Last, add the primary and secondary vertical (or near vertical) fins. This is a very unique feature as there are three. First, cut and glue the larger primary fin in place on the pod with slow CA. Next, cut and glue the two secondary fins along the line of the horizontal stabilizer, on the outside of the both booms. These are glued at a 45-degree angle and add tons of character to this little beast. As a final touch, any remaining slots in the booms and pod can be filled in with scrap wing material.
It’s time to build you motor mounts. You have two. How cool is that? If this is your first twin, do not stress. Things were kept simple, otherwise I couldn’t have built it! These mounts will utilize two of the plastic propeller units and one set of land gear that came in the Stratosphere packs. Start by trimming off the plastic prop supports flush with the front of the mount. Recognize there is a little downthrust built in. That’s great, as we need it. Now lightly sand the front of each to make sure it’s flat with no remaining protrusions. This also roughs the plastic a bit, assuring a good glue bond.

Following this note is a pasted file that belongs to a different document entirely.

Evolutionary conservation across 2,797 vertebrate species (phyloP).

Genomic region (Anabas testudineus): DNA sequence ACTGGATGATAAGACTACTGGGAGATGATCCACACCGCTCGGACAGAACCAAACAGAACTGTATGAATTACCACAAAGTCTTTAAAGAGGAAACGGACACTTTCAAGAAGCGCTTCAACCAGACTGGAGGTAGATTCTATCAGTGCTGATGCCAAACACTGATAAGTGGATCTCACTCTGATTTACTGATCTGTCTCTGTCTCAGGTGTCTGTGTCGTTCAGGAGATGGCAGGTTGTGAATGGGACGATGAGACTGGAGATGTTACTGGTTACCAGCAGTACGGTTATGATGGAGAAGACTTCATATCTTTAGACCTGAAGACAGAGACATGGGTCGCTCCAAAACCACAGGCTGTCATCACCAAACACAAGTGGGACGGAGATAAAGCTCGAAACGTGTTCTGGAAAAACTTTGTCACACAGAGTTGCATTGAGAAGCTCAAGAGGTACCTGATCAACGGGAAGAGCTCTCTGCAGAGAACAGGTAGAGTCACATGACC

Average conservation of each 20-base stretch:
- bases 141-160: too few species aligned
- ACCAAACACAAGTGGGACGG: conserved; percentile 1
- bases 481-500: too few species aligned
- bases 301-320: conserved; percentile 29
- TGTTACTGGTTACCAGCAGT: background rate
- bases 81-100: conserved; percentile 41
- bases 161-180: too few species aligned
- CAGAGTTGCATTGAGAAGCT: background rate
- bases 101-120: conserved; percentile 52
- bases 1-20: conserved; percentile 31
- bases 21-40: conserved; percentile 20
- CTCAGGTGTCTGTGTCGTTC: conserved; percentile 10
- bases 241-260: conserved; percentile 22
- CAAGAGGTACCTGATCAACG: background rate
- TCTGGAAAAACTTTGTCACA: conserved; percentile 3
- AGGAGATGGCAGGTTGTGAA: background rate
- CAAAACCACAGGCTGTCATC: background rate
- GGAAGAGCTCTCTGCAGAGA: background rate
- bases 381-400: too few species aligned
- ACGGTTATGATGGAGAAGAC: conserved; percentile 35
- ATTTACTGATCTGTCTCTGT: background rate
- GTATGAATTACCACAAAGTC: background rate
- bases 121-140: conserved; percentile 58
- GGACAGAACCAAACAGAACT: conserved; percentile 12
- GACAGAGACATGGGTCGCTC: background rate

Now, using the motor mount detail on the plans, cut two rectangular 1⁄16-inch plywood “fire wall” mounts. The brushless motors I used came with their own aluminum mounts that attach flat against the plywood. If your motor and mounts are different from mine, use them as your guide to cut the ply mounts. Now, using slow CA, glue your plywood mounts squarely to the flat front of your blue plastic pieces. When finished, the plywood should face straight ahead, with some downthrust. Now acquire some ¼ x ¼-inch balsa and fill in behind the plywood mounts. Glue to both the ply and the blue plastic. Again, first sand the plastic lightly to assure a good bond. Next, sand the balsa to match the ply mount. As you look at your plane str
aight on, you shouldn’t see any balsa protruding from around your mounts.